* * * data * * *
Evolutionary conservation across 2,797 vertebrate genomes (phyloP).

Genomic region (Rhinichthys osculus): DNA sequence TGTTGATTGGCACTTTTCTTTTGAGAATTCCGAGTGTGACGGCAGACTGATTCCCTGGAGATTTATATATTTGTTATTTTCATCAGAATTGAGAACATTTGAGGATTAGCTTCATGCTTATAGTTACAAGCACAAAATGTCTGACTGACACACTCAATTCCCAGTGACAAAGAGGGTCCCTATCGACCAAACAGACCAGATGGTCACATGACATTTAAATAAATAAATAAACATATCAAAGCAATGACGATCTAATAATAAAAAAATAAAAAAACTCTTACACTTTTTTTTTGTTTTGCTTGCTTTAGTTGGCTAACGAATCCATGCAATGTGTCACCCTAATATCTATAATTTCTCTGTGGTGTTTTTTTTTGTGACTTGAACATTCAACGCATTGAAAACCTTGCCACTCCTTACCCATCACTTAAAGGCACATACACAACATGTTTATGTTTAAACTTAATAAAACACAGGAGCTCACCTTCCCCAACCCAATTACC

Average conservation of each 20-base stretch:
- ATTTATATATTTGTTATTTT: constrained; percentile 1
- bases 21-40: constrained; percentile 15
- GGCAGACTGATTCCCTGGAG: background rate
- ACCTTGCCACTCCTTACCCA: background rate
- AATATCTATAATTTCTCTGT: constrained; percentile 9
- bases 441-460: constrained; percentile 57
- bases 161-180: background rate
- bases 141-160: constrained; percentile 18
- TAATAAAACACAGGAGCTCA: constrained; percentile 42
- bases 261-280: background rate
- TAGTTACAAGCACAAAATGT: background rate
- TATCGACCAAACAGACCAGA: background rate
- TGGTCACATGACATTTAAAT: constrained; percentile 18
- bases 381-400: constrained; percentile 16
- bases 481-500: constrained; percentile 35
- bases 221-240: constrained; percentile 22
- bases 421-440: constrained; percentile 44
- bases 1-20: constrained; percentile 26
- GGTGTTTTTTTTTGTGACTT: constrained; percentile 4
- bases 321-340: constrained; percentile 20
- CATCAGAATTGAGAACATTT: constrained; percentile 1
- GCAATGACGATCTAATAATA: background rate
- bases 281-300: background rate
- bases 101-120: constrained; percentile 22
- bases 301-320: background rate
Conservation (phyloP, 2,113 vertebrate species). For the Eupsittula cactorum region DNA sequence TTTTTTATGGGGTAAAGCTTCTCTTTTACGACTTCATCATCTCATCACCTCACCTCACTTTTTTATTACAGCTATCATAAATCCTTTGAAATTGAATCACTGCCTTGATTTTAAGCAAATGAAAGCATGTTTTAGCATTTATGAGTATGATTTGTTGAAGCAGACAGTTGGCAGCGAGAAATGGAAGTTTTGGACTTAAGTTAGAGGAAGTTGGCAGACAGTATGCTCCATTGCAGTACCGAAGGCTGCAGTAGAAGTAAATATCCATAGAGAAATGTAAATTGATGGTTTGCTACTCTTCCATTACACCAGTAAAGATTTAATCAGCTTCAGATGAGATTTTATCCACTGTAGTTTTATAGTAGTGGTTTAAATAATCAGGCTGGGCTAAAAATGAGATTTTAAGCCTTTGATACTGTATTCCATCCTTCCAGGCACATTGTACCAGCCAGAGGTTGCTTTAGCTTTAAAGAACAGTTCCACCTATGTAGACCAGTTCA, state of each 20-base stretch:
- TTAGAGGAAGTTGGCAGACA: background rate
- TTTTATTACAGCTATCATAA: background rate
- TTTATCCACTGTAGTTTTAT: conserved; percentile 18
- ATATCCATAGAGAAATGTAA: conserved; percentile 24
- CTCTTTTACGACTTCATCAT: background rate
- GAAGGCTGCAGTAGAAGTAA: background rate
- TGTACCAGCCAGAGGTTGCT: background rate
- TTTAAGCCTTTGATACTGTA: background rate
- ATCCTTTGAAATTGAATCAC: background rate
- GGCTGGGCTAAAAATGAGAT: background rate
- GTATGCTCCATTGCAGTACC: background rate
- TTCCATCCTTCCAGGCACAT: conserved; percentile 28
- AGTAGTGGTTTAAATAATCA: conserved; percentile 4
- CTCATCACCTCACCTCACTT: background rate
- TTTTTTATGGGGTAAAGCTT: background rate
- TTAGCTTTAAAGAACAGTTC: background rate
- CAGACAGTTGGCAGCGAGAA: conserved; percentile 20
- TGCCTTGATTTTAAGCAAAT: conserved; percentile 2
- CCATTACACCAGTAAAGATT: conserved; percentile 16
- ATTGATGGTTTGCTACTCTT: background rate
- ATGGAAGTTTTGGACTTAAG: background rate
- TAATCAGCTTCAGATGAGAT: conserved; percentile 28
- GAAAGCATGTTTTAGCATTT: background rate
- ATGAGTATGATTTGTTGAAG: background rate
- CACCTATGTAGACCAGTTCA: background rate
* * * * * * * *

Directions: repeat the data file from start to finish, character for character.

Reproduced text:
Evolutionary conservation across 2,797 vertebrate genomes (phyloP).

Genomic region (Rhinichthys osculus): DNA sequence TGTTGATTGGCACTTTTCTTTTGAGAATTCCGAGTGTGACGGCAGACTGATTCCCTGGAGATTTATATATTTGTTATTTTCATCAGAATTGAGAACATTTGAGGATTAGCTTCATGCTTATAGTTACAAGCACAAAATGTCTGACTGACACACTCAATTCCCAGTGACAAAGAGGGTCCCTATCGACCAAACAGACCAGATGGTCACATGACATTTAAATAAATAAATAAACATATCAAAGCAATGACGATCTAATAATAAAAAAATAAAAAAACTCTTACACTTTTTTTTTGTTTTGCTTGCTTTAGTTGGCTAACGAATCCATGCAATGTGTCACCCTAATATCTATAATTTCTCTGTGGTGTTTTTTTTTGTGACTTGAACATTCAACGCATTGAAAACCTTGCCACTCCTTACCCATCACTTAAAGGCACATACACAACATGTTTATGTTTAAACTTAATAAAACACAGGAGCTCACCTTCCCCAACCCAATTACC

Average conservation of each 20-base stretch:
- ATTTATATATTTGTTATTTT: constrained; percentile 1
- bases 21-40: constrained; percentile 15
- GGCAGACTGATTCCCTGGAG: background rate
- ACCTTGCCACTCCTTACCCA: background rate
- AATATCTATAATTTCTCTGT: constrained; percentile 9
- bases 441-460: constrained; percentile 57
- bases 161-180: background rate
- bases 141-160: constrained; percentile 18
- TAATAAAACACAGGAGCTCA: constrained; percentile 42
- bases 261-280: background rate
- TAGTTACAAGCACAAAATGT: background rate
- TATCGACCAAACAGACCAGA: background rate
- TGGTCACATGACATTTAAAT: constrained; percentile 18
- bases 381-400: constrained; percentile 16
- bases 481-500: constrained; percentile 35
- bases 221-240: constrained; percentile 22
- bases 421-440: constrained; percentile 44
- bases 1-20: constrained; percentile 26
- GGTGTTTTTTTTTGTGACTT: constrained; percentile 4
- bases 321-340: constrained; percentile 20
- CATCAGAATTGAGAACATTT: constrained; percentile 1
- GCAATGACGATCTAATAATA: background rate
- bases 281-300: background rate
- bases 101-120: constrained; percentile 22
- bases 301-320: background rate
Conservation (phyloP, 2,113 vertebrate species). For the Eupsittula cactorum region DNA sequence TTTTTTATGGGGTAAAGCTTCTCTTTTACGACTTCATCATCTCATCACCTCACCTCACTTTTTTATTACAGCTATCATAAATCCTTTGAAATTGAATCACTGCCTTGATTTTAAGCAAATGAAAGCATGTTTTAGCATTTATGAGTATGATTTGTTGAAGCAGACAGTTGGCAGCGAGAAATGGAAGTTTTGGACTTAAGTTAGAGGAAGTTGGCAGACAGTATGCTCCATTGCAGTACCGAAGGCTGCAGTAGAAGTAAATATCCATAGAGAAATGTAAATTGATGGTTTGCTACTCTTCCATTACACCAGTAAAGATTTAATCAGCTTCAGATGAGATTTTATCCACTGTAGTTTTATAGTAGTGGTTTAAATAATCAGGCTGGGCTAAAAATGAGATTTTAAGCCTTTGATACTGTATTCCATCCTTCCAGGCACATTGTACCAGCCAGAGGTTGCTTTAGCTTTAAAGAACAGTTCCACCTATGTAGACCAGTTCA, state of each 20-base stretch:
- TTAGAGGAAGTTGGCAGACA: background rate
- TTTTATTACAGCTATCATAA: background rate
- TTTATCCACTGTAGTTTTAT: conserved; percentile 18
- ATATCCATAGAGAAATGTAA: conserved; percentile 24
- CTCTTTTACGACTTCATCAT: background rate
- GAAGGCTGCAGTAGAAGTAA: background rate
- TGTACCAGCCAGAGGTTGCT: background rate
- TTTAAGCCTTTGATACTGTA: background rate
- ATCCTTTGAAATTGAATCAC: background rate
- GGCTGGGCTAAAAATGAGAT: background rate
- GTATGCTCCATTGCAGTACC: background rate
- TTCCATCCTTCCAGGCACAT: conserved; percentile 28
- AGTAGTGGTTTAAATAATCA: conserved; percentile 4
- CTCATCACCTCACCTCACTT: background rate
- TTTTTTATGGGGTAAAGCTT: background rate
- TTAGCTTTAAAGAACAGTTC: background rate
- CAGACAGTTGGCAGCGAGAA: conserved; percentile 20
- TGCCTTGATTTTAAGCAAAT: conserved; percentile 2
- CCATTACACCAGTAAAGATT: conserved; percentile 16
- ATTGATGGTTTGCTACTCTT: background rate
- ATGGAAGTTTTGGACTTAAG: background rate
- TAATCAGCTTCAGATGAGAT: conserved; percentile 28
- GAAAGCATGTTTTAGCATTT: background rate
- ATGAGTATGATTTGTTGAAG: background rate
- CACCTATGTAGACCAGTTCA: background rate